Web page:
This is a book I’ve been saving the whole season, saving until the end because I knew I’d love it and I wanted to savor it. I’m not alone in loving it — it has four stars, it’s on the SLJ Mothership’s year end list, and it’s fantasy, and there’s action, and there are pirates, and it’s atmospheric and beautiful, and there are magical reading powers, and that cover is so wow, and and AND! What can I say? Sometimes you feel like possibly a book was designed, down to a molecular level, to be a You Book. This is one of those times for me. But now that I’ve actually read it, and sat with it for a bit, I’m going to do my best and try to have a balanced take for our Printzly purposes.
Chee’s writing is strong. She definitely gives Sefia the main role in the story, but shifts perspective (third person limited) to a few other characters. They’re all distinctive voices and immediately recognizable. She takes care in her descriptions to keep readers engaged, and, despite a large cast, the characters are generally sympathetic.
Overall, it’s a strong start to the series. Chee is writing to celebrate reading and the written word; she provides stories within stories throughout that work in multiple layers, providing depth and intricacy to the narrative. The short stories form a side story that is incorporated smoothly into the novel; it all adds up. We read alongside Sefia, and make the meaning alongside her as well.
The thematic exploration of books, reading, and stories is what’s most memorable here, and it’s incredibly satisfying. We get an exploration of the power of story to conceal and reveal, and the ways that stories become memory and reality. In addition, there’s quite a bit of playfulness. Chee works in clues and games, with messages in the page numbers. And the design adds to this sense of unlocking a mystery — smudged pages, fingerprints and other graphic elements add to the atmosphere. Readers will read and connect along with Sefia.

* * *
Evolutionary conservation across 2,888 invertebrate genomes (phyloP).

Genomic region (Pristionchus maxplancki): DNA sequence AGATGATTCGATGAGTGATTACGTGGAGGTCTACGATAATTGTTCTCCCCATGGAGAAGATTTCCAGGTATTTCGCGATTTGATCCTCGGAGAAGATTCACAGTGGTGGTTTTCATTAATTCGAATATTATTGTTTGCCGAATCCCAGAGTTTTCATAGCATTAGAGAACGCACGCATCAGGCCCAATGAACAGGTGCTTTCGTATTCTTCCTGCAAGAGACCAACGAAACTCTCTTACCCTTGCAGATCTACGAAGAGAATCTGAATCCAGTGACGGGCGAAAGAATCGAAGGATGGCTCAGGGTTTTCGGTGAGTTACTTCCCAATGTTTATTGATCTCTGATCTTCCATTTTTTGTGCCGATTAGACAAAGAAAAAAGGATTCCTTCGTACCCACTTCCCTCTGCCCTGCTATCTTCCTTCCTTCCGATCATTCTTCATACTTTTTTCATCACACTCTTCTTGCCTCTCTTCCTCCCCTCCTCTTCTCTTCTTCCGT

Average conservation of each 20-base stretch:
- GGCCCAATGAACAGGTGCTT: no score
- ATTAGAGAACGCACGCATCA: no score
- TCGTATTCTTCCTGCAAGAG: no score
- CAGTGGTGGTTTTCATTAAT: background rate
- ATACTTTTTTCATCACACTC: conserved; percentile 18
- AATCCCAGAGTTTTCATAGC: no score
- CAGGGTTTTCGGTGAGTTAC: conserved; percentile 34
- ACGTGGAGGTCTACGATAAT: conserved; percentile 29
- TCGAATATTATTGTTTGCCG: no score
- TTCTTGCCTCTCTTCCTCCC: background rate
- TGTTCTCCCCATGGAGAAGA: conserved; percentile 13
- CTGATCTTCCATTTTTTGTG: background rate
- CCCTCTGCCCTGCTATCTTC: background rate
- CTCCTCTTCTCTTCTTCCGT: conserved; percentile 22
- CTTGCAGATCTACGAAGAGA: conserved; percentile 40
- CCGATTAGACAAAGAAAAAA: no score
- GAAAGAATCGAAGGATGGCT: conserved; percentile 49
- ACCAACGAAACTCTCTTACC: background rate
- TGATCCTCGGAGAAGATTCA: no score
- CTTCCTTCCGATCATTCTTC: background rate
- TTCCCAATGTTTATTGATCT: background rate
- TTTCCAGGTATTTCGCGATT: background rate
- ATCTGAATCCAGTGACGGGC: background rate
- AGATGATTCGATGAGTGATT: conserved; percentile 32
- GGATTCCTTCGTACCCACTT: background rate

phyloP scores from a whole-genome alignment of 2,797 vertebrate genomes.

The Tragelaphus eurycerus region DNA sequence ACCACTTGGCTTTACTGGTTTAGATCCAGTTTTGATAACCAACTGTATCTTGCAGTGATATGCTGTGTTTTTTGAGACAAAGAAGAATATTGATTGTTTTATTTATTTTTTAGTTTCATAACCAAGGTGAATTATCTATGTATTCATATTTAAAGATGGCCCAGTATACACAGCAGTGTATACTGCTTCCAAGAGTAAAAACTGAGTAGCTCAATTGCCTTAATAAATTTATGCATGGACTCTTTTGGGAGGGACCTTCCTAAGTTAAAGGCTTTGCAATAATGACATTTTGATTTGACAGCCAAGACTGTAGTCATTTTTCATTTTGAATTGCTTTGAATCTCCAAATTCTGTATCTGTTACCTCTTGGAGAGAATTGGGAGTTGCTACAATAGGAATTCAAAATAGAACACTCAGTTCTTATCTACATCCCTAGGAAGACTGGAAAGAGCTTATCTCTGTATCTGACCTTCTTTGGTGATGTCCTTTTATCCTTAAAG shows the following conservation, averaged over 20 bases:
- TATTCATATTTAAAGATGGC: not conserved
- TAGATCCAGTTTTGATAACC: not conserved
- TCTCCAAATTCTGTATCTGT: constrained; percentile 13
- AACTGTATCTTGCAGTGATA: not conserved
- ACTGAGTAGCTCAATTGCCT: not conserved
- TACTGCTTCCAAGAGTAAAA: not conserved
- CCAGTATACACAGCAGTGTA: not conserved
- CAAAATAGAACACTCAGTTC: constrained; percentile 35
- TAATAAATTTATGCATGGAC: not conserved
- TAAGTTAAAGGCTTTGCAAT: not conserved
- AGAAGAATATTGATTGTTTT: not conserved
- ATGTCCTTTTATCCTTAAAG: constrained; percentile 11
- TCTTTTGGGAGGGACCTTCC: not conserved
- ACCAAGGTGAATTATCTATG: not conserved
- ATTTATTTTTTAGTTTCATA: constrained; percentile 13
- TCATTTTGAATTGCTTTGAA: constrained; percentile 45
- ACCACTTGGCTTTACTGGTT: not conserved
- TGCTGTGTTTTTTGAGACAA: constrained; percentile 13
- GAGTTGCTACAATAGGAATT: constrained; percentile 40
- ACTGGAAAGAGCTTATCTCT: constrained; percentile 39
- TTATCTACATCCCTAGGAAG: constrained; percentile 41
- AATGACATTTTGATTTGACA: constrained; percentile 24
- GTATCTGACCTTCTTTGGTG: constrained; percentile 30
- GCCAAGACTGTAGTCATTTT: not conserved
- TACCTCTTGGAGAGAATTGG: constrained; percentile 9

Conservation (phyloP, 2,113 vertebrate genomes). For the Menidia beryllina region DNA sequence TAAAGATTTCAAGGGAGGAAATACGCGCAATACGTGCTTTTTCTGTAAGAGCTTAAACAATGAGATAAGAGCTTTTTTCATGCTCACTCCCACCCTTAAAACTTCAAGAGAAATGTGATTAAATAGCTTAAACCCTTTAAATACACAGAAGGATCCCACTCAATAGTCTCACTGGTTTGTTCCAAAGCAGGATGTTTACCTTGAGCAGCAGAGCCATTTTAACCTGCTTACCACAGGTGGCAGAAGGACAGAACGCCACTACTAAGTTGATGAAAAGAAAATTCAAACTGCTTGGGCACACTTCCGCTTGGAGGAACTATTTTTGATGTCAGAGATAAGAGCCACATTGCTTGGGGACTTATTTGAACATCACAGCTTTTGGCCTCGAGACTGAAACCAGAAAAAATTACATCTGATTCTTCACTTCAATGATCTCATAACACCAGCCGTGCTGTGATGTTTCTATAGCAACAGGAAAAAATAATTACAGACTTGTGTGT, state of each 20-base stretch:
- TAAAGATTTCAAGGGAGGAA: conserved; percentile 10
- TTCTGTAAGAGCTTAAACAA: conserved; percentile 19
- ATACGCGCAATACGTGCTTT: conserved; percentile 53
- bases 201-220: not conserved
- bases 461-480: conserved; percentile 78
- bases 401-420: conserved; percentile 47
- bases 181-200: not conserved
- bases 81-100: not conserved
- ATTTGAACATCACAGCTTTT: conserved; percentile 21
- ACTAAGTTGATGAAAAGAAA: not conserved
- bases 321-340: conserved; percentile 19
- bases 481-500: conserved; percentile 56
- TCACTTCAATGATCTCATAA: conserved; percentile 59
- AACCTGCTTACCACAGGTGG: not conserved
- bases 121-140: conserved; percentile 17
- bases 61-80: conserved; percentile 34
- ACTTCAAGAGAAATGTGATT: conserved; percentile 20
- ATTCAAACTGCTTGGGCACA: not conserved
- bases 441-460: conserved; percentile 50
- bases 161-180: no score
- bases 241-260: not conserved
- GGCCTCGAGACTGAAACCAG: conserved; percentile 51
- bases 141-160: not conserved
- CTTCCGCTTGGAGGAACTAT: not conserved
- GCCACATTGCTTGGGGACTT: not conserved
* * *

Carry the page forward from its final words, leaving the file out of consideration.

This isn’t a perfect read. With 400+ pages, there are a few points where the narrative drags. It’s especially noticeable after a pacey and gripping start; Chee doesn’t quite consistently reestablish that strong flow until things come together at the end. Some of the world building isn’t fully textured; it seems slightly simplistic as a take on a society where there is no reading which causes some pieces of the setting to feel a little loose. The setting is not quite as specific and deeply realized as it could be. I suspect some of the characterization might feel a bit thin, too, particularly if (unlike me), you’re not reading this sympathetically.
This is a strong title that might not quite have what it takes to be in the final five once all is said and done at the table. Still, it’s a bold story, with an explicitly diverse cast — diverse epic fantasy! Super important! Happy to see! Can’t wait to booktalk! — and once it finds its way into one reader’s hands, I suspect it won’t stay on the shelf long at all. And as a debut, I know I’ll be looking for Chee’s next entry to read and share.
But maybe you want to swashbuckle on in here and tell me why it will be in the final five? (I would not so secretly love that. Please do that. In the comments.)